March is Women’s History Month. This is the time of the year where we take a step back and make sure that we are honoring the accomplishments and legacy of women past and present.
We have to be intentional about this because women have been historically marginalized. Even today, their history is often left out of our curriculum. Yes, the marginalization of women has minimized the roles they could have in the past but still, women have played a significant role in history.
Because of this, many teachers are going to be tempted to market their women’s history curriculum to their female students. This is the wrong approach. Women’s History Month is not just for women. Indeed, that line of thinking is actually the problem.
Though we live in a male dominated society, men do not exist in a world that is absent of the influence and contributions from women. Allowing boys to opt out of Women’s History Month content or not even presenting it to them in the first place reinforces the incorrect idea that women have not played a critical role in the world we live in today.
Marie Currie won her second Nobel Prize for research into radioactivity. Are men immune from radioactive elements?
Kamala Harris was the first woman to serve as Vice President of the United States. Do men not live in the United States?
Harriet Tubman freed hundreds of enslaved Africans. Where there not men among them?
Rosalind Franklin made significant contributions to the discovery of DNA. Do men not have DNA?
Ironically, the latter of those names, Rosalind Franklin is a perfect example of why Women’s History Month is needed. James Watson and Francis Crick are the two scientists who won the Nobel Prize for laying the groundwork on DNA research; however, it has subsequently come out that much of their work was based on Rosalind Franklin’s work for which they didn’t properly credit her. This locked her out of contention for the Nobel Prize which many critics believe she now deserves. (She passed away at 37, and the award is not given posthumously)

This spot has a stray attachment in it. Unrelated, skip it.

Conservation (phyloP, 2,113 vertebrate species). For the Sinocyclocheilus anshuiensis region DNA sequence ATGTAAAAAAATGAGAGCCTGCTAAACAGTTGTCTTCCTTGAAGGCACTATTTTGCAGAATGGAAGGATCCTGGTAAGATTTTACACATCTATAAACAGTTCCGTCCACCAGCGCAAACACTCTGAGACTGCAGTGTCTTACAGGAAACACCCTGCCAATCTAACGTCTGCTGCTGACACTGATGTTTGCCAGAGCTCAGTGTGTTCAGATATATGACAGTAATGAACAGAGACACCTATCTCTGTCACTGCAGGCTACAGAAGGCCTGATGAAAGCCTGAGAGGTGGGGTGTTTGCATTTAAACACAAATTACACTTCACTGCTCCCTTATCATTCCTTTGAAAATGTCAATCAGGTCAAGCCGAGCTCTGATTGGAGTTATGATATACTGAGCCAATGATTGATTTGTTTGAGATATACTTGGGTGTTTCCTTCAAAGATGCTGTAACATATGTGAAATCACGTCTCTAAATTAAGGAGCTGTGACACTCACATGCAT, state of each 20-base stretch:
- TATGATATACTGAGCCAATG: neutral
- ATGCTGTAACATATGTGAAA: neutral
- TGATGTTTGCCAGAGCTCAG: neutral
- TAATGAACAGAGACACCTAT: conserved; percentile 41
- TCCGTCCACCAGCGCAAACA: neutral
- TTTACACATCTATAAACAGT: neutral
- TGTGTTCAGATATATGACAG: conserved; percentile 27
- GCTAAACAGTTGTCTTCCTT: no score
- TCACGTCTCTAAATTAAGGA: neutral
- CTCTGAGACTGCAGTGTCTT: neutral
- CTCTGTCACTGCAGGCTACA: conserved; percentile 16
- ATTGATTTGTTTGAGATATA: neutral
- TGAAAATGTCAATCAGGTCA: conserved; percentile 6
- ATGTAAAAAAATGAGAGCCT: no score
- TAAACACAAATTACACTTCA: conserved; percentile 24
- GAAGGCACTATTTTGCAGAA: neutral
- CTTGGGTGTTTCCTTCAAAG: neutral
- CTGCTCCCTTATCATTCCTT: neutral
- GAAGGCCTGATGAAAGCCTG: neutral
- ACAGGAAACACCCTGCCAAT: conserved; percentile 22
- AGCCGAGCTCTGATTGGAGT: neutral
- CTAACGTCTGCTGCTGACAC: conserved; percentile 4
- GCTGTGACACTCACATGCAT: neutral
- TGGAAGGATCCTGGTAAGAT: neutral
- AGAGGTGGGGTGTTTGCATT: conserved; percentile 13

These are the stories that need to be told and not just to girls. To be clear: It is obviously important to inspire girls in the classroom. There is likely no better way to do that than by giving them examples from history to look up to. However, this is not the sole purpose of teaching about prominent women and girls. And women and girls should not be the only people to derive inspiration from accomplished women.
Just as Black History Month content is necessary for white students, Women’s History Month content is essential to male students, too.
This post originally appeared on IndyK12.
Photo by Antonio Diaz, Adobe Stock-licensed.
Andrew Pillow is a fifth grade social studies teacher at KIPP Indianapolis, a charter school where he has taught since 2011. He is also a former Teach Plus Policy Fellow and he has taught technology and social issues.